Vice President William Lai (賴清德) yesterday left for Honduras via the US, saying that the visit shows Taiwan’s commitment to improving its relationship with the Central American ally.
Lai is leading a delegation on behalf of President Tsai Ing-wen (蔡英文) to attend the inauguration of Honduran president-elect Xiomara Castro. Lai is to return on Saturday.
Speaking at Taiwan Taoyuan International Airport before departure, Lai said that despite the COVID-19 pandemic, the delegation is traveling to Honduras to congratulate Castro and her incoming government, which shows Taiwan’s commitment to boosting bilateral ties and its support for the Central American nation.
Photo: Tony Yao, Taipei Times
He said the delegation would also donate medical aid to Honduras to help it fight the pandemic, without providing details.
“We will use concrete action and specific measures to show our support for deeper ties and the new government,” he said, adding that bilateral ties would continue based on pragmatism and reciprocity.
Describing Honduras as a key Central American ally for Taiwan, Lai said the two countries had gone through difficulties, and defied threats and enticements during eight decades of formal ties, while maintaining close and amicable relations.
Lai, who is to meet Castro today, said he would have “interactions and exchanges” with “leaders and deputy leaders” of allies and “friendly countries,” although he did not mention US Vice President Kamala Harris, who is also to attend the inauguration.
This is the first time that Lai is traveling overseas in an official capacity since taking office in May 2020.
Lai is to stop over in Los Angeles and San Francisco on the way to and from Tegucigalpa respectively, the Presidential Office said.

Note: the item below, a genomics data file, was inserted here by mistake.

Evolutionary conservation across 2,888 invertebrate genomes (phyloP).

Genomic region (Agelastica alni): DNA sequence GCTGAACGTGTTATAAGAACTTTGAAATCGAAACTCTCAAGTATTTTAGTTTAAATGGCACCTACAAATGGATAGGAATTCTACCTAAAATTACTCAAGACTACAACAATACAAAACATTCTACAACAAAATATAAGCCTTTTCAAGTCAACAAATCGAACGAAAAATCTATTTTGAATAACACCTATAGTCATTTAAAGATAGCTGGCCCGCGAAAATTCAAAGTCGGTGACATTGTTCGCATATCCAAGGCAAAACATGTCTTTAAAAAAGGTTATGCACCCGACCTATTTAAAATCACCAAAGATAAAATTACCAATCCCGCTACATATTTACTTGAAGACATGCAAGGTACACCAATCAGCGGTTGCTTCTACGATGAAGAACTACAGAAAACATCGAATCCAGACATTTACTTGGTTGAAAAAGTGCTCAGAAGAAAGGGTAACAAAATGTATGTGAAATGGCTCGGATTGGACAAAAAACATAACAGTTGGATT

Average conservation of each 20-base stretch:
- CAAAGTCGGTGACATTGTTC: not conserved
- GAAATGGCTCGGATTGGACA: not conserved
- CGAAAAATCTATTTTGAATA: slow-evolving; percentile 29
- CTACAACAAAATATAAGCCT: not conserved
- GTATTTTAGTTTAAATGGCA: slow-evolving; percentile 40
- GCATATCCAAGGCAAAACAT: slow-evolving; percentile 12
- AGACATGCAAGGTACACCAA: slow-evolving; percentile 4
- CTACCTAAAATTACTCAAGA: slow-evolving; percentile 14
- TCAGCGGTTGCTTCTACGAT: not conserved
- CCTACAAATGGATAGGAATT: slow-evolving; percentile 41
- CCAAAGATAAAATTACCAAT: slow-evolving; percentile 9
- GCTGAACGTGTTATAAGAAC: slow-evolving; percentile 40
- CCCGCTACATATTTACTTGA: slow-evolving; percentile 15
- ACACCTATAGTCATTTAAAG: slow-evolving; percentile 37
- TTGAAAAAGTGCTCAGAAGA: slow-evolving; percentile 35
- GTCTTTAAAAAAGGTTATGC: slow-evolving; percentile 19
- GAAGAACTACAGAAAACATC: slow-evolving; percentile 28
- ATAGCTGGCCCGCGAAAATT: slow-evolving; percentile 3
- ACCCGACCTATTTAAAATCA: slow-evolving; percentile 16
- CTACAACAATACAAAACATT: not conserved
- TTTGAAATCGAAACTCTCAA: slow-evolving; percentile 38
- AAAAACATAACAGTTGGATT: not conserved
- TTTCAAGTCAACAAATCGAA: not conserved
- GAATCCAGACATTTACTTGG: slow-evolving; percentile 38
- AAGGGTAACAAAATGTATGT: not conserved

He is to spend more time in the US than in Honduras, his itinerary shows.
During the stopovers, he is to speak with US officials and politicians, as well as representatives of overseas Taiwanese communities, by telephone or videoconference, the office said.
Castro’s victory in the presidential election on Nov. 28 last year made her the first female president of Honduras, which established diplomatic ties with the Republic of China in 1941.
Castro, 62, is the wife of former Honduran president Jose Manuel Zelaya. Her victory had raised concerns in Taipei, as Castro had said during her election campaign that she would switch diplomatic recognition to China if she won.
However, two senior members of Castro’s transition team last month said that her government would maintain diplomatic ties with Taiwan.
Separately yesterday, Ministry of Foreign Affairs spokeswoman Joanne Ou (歐江安) told a news conference that the ministry has established good relations with the incoming Castro administration.
Taiwan would work closely with its ally to promote collaboration in areas that the incoming government has pledged to prioritize, such as economic recovery, education and public health, she said.
Additional reporting by Reuters
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